Guide to QEII Errors & Varieties


All missing phosphor errors listed be it missing phosphor bands or missing "all over phosphor" are completely omitted and have been checked with UV in dark room. Collectors should be aware that some issues e.g 1968 Anniversaries 4d value, 1968 Christmas 4d value can have phosphor bands difficult to see with the naked eye and caution should be exercised in trying to make a decision without the aid of UV check in a darkened room.


Phosphor band shifts are listed on this site only if they result in a change in the "normal" number of bands on the stamp e.g a normal two band stamp with a shift creating a single broad band. If this broad band is positioned away from the stamp edges it can usually be distinguished with the naked eye. However broad bands created at one edge or other of the stamp should be checked with UV to ensure that there is no encroachment on to perforations (even just the tips) on the opposite side. Items with encroachment may still be collectable but should be described as "wide band / narrow band" varieties rather than BROAD BAND errors.

Some BROAD BAND errors exist with distinct variations in positioning on some issues e.g the 1971 "Ulster" Paintings issue. Where these exist some positionings are more common than others. Where such examples are known the position of the broad band will be clarified by describng its position relative to the left edge of stamp e.g 1mm or 4mm from edge.

Diagonal phosphor bands. A number of issues in the 1960s and 70s appeared with phosphor bands inclined at significant degrees from the vertical. Many issues do have phosphor bands that deviate minimally from true vertical. Although a precise degree is not given to determin the point at which such bands become collectable varieties one instictively knows when a true diagonal band is present.

Collectors should be aware that not all known TRUE band shift vaieties have yet reached the catalogues and quite likely there are still others waiting to be discovered.

As with colour shifts, embossing shifts can be of varying degrees and as with colour shifts can affect different stamps in the same sheet to varying degrees. On this site embossing shifts are listed only if they result in the embossed Queen's head being completely separated (no overlap) from the gold Queen's head. Embossing shifts of lesser degrees may be listed on my other websites.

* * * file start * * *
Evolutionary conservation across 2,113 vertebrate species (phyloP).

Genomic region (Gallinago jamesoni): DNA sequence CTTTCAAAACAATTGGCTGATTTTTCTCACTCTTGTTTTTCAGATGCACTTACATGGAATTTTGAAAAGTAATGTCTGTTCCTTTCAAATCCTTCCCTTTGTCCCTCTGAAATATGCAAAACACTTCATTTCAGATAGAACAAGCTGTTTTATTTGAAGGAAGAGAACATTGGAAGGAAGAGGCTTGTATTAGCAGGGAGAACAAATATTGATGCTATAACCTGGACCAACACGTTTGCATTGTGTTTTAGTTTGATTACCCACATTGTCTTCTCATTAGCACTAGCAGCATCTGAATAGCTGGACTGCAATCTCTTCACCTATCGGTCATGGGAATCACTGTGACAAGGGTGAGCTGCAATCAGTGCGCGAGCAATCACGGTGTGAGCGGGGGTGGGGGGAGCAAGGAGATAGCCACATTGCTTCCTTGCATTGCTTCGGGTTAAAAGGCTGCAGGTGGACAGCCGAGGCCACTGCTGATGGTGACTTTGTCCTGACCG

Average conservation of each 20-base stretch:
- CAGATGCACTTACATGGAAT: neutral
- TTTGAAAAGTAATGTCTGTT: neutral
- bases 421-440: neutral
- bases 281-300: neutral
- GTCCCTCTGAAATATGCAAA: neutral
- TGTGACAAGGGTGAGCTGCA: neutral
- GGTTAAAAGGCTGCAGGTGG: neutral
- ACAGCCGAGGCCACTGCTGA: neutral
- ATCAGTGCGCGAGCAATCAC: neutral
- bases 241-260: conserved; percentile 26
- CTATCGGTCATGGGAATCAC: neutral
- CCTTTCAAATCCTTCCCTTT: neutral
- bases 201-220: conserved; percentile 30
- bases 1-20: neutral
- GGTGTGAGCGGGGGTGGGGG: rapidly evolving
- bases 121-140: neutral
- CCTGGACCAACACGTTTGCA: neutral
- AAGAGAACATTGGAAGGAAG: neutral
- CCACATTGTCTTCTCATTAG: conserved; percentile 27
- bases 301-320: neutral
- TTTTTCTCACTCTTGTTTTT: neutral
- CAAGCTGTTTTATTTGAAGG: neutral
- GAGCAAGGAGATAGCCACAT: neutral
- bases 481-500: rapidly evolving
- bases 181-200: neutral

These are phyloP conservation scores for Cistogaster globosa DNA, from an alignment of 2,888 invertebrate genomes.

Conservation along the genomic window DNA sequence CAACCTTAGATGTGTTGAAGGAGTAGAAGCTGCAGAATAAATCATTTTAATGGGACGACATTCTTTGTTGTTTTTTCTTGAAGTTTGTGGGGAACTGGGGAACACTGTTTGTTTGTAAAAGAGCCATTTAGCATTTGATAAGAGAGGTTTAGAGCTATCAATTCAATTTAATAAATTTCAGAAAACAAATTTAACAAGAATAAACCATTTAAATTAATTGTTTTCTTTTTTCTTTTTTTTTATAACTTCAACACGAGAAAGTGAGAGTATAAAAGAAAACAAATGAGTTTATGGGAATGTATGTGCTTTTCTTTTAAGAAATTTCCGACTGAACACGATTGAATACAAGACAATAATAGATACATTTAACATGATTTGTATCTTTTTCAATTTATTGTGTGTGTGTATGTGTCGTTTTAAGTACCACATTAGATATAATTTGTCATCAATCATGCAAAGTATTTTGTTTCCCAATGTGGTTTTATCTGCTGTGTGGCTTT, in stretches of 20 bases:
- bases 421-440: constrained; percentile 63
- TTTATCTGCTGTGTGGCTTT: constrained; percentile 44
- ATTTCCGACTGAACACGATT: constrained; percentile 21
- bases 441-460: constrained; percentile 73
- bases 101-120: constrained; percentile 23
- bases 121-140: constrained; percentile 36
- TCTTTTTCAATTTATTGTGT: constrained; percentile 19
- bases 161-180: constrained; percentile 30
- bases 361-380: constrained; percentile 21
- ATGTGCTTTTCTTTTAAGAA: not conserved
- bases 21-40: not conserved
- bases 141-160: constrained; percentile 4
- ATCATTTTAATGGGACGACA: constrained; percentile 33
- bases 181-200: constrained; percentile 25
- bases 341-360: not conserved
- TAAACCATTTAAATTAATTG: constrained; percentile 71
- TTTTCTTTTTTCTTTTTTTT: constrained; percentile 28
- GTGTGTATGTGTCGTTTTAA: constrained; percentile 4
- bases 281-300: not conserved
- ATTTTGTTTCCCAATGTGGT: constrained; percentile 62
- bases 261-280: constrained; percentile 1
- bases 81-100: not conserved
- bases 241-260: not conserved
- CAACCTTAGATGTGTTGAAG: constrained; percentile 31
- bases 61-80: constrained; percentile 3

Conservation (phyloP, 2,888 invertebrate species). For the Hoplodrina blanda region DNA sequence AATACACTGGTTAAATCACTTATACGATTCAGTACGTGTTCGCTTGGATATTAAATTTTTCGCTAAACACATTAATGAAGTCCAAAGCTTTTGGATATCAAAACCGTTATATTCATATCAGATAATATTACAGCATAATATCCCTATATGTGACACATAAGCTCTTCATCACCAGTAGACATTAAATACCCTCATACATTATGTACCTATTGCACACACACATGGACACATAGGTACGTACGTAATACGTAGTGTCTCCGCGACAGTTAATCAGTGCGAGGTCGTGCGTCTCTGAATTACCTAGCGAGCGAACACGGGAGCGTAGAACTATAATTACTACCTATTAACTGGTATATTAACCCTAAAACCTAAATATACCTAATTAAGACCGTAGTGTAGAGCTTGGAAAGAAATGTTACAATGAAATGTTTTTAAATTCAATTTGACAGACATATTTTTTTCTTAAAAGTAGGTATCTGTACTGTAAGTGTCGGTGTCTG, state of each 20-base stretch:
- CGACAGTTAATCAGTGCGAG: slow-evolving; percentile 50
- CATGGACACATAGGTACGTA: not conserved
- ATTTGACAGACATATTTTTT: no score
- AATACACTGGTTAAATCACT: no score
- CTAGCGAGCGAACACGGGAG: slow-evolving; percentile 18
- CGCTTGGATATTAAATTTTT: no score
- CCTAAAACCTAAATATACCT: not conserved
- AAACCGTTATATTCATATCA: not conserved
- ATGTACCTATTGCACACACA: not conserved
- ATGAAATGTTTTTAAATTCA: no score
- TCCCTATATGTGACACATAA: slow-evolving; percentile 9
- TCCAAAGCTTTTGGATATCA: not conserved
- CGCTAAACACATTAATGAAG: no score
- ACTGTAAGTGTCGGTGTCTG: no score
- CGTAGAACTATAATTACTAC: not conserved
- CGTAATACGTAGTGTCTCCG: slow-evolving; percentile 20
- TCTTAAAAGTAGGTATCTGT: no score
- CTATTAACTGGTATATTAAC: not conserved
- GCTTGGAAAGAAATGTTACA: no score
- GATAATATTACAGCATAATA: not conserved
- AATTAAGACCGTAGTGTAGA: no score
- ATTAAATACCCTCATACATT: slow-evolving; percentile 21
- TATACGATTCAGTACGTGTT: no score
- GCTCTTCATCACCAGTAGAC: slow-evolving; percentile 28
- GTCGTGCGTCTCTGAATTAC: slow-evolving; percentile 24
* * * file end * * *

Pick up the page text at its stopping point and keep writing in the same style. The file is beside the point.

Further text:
Just as can occur with the coloured inks used to print the stamp "blade" flaws can affect the phosphor application. Sometimes this results in a large and random "wash" of phosphor covering a significant portion of design. In extreme cases effectively creating an "all over phospor" effect. In other cases there can be a more discreet application of additional phosphor resulting in the appearance of extra bands some quite narrow others extremely broad. Such errors and varieties if listed will appear in the "Miscellaneous Errors" section or on my website.


Only colour shifts that are significant by their magnitude or lesser shifts that create significant distortion of the normal stamp image e.g marked blurring are considered for listing on this or my other sites. Some (particularly prevalent on ebay) list minor colour misalignments as colour shift varieties. On many multicolour stamps a slight misalignment of one or two colours is almost the norm and collectors although welcome to collect these should not expect them to have wide collector appeal. With regard to minor perforation shifts, collectors should be careful that items described as such are not just the result of poorly centered stamp designs.